THANKS TO OUR SPONSOR!

THANKS TO OUR SPONSOR!
Your Ad here
Be sure to sign up for the weekly RV Travel Newsletter, published continuously every Saturday since 2001. Click here.
Huge RV parts & accessories store!
You have never seen so many RV parts and accessories in one place! And, Wow! Check out those low prices! Click to shop or browse!

Wednesday, December 21, 2011

A wheel is just a wheel, isn’t it?

That wasn’t the exact phrase used in a recent post but it seemed to be the thought behind some of the comments I saw. Today’s topic will be of interest to anyone who has changed tire size or Load Range (ply rating to some). It also covers some important safety concerns that you must consider if contemplating such a change. This is a TECHNICAL matter which can be boring to some but there are Explosions in some of the videos to keep everyone interested and awake.

We and others have covered the information molded into the sidewall of all highway tires concerning the Maximum Load and Maximum Inflation limits for your tires. What you may not realize is that wheels have similar limits. If you are lucky these limits are stamped or cast into your wheels. If there, this information is not hidden by the tire but may be on the side of the wheel mounted toward the inside of the vehicle or in some cases on the surface that is bolted against the hub or brake drum.

Sorry to say that many of you will only find part numbers and manufacturing date code stamped into the wheel but nothing that looks like load or inflation. If you are in that boat you will need to contact either the wheel manufacturer or the chassis manufacturer. I would not depend on any verbal information from the average RV salesperson, but only accept some published information that answers the question based on the wheel part number marked on the wheel.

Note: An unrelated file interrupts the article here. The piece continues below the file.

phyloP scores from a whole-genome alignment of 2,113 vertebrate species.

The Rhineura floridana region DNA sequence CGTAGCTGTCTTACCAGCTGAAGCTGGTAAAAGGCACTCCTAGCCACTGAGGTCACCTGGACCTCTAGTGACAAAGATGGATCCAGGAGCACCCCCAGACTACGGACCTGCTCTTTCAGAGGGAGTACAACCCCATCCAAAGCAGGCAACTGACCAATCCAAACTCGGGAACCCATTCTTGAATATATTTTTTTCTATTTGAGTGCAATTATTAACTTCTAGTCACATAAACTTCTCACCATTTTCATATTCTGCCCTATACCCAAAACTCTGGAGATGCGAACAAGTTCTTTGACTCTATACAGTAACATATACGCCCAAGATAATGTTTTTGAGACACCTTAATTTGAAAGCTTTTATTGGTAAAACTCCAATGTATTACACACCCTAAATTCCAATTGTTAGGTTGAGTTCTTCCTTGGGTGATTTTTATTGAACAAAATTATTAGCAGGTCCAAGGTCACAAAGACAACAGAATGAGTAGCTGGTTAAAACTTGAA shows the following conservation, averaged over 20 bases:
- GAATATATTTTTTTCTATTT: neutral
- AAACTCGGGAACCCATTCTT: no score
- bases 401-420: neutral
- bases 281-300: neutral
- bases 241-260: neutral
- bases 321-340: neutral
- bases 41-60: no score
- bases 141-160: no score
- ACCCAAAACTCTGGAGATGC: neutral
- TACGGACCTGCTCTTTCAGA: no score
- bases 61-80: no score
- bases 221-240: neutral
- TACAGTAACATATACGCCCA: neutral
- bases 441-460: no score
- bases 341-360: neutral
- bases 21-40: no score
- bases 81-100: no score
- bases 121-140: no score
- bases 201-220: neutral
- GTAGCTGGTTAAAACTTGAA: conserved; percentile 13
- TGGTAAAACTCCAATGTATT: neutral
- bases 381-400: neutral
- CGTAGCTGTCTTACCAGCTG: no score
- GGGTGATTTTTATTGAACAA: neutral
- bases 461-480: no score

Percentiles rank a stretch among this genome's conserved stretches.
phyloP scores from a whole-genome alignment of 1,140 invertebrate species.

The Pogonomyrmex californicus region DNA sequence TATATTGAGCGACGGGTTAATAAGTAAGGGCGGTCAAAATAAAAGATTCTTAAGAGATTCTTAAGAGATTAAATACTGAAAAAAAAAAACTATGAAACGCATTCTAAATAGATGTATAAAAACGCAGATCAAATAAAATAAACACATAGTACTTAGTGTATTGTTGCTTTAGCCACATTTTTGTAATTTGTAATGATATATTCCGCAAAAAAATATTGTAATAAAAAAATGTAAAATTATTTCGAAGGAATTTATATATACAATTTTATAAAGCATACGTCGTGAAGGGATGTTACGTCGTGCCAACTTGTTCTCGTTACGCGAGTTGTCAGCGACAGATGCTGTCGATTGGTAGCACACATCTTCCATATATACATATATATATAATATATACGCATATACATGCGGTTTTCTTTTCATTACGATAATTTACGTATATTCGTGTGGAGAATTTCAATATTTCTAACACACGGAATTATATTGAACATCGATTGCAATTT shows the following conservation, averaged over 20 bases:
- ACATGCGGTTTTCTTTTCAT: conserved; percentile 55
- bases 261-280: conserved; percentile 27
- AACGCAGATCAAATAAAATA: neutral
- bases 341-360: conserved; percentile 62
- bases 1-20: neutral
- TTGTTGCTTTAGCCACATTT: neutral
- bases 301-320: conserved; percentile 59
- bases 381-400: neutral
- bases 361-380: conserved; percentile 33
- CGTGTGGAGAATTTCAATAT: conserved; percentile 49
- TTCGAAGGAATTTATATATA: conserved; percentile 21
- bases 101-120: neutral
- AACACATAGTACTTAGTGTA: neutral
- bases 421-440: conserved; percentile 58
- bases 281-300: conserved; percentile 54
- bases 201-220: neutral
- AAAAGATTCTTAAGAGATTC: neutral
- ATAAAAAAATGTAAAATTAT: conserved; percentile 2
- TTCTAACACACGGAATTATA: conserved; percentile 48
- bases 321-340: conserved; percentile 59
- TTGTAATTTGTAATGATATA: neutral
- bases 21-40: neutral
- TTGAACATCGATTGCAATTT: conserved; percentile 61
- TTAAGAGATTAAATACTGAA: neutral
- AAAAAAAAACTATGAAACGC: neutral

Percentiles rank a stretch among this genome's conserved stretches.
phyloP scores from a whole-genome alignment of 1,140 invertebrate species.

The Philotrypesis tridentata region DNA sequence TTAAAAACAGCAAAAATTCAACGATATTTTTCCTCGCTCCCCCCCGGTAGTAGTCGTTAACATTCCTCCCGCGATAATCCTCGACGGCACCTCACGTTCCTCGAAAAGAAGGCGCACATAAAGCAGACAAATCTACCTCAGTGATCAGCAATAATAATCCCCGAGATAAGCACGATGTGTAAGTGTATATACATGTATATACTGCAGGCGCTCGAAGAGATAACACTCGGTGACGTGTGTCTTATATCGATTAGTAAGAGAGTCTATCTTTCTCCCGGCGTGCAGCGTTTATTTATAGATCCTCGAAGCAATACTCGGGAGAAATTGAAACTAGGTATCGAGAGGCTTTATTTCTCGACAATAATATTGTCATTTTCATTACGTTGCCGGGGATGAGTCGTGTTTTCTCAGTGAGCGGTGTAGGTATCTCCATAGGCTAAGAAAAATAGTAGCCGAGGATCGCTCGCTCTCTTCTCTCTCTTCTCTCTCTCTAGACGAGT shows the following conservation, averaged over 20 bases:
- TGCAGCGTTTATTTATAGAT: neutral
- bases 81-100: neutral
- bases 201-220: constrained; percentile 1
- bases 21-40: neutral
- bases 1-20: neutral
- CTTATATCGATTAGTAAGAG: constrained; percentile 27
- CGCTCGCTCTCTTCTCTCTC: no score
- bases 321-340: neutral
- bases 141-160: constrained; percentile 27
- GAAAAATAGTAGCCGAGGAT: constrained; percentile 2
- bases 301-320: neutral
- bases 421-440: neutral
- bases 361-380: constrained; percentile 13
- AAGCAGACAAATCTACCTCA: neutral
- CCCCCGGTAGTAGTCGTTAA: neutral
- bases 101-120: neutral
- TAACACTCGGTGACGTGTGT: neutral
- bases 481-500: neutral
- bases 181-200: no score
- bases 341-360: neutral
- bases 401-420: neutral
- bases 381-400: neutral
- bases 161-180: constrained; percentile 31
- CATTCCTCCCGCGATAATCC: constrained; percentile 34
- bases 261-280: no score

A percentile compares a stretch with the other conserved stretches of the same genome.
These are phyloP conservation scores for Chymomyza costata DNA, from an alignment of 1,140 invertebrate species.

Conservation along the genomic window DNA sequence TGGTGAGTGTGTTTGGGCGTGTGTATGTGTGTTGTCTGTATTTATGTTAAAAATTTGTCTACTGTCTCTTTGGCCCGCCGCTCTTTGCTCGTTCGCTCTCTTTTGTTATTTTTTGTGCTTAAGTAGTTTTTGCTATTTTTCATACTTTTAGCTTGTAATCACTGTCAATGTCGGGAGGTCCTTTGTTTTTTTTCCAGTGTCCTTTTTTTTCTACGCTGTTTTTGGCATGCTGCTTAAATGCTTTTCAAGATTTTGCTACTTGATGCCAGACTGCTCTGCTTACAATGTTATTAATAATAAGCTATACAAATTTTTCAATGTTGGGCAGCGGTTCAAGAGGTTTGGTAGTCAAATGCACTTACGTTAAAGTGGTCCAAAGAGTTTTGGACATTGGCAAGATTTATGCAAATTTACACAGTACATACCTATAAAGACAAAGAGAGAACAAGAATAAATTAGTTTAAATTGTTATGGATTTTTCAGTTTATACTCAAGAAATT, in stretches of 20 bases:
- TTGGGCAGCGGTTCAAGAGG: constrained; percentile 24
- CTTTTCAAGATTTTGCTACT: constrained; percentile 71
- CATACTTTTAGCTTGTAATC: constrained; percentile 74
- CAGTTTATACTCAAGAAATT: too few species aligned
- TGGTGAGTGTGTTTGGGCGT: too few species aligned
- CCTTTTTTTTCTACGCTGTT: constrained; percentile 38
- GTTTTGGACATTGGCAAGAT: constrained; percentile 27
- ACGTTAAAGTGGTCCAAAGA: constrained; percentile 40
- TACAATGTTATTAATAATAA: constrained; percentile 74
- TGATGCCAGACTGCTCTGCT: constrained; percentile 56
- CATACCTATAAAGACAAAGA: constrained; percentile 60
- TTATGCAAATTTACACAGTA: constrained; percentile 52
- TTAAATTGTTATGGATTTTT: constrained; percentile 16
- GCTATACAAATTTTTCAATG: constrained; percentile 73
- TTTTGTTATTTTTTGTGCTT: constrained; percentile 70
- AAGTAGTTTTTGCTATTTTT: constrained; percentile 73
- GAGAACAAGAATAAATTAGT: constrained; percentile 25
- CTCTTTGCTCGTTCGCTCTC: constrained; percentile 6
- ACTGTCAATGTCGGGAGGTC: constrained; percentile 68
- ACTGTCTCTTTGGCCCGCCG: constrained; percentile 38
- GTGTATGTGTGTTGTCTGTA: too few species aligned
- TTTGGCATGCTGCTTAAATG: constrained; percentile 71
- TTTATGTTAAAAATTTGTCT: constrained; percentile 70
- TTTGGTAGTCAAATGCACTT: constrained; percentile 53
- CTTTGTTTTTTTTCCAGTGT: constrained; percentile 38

Here are the links to a couple wheel manufacturers. Accuride
Alcoa

Now you may be asking why go to all the trouble. This was the basis of the question I was asked by an RV owner that wanted to know if there would be any problems using a Load Range E tire that had a rating of 80 psi on a wheel that originally had a passenger tire mounted on it.
So we get to the point of this post. WHEEL FAILURE.

OK first off this answer has not been approved by any lawyer.

Luckily wheel failure is an infrequent occurrence but if it happens it can not only ruin your day but as those ads on TV for new medications warn, the side effects could include serious injury or even death.

NOT KIDDING HERE. Every year more than one person manages to kill themselves by improperly inflating a tire when something goes wrong. The forces of compressed air are much like a bomb. The failure can happen while inflating or minutes to weeks later. One thing that can happen is the wheel flange bends or breaks and the tire exits sideways taking out anything or anyone in the way. If you want to have a better understanding of the forces involved I have collected a number of videos.
Safety info HERE
SAFETY video. This is multi piece rim but a flange rupture will do similar damage.

Example of what can happen. Another and many videos HERE

If you are lucky you will only blow your fender off when it lets go.
Now before you say you aren’t using tires as shown in the videos, I want to assure you that when a wheel fails from fatigue it could in all probability react similarly to what is seen in the videos. A fatigue failure usually occurs after many thousands of cycles so if you exceed the max inflation rating for a wheel, you can decrease the number of cycles it takes before the wheel might fail.
If interested, you can learn more about metal fatigue HERE.

Bottom Line
You should never set the cold inflation at a level that is higher than the Max for either the tire OR THE WHEEL.
Both the tire and wheel manufacturers take pressure increase due to operation heat into consideration so don’t bleed off hot air out.

No comments:

Post a Comment

Thanks for your comment. We look at each one before posting to keep away the spammers.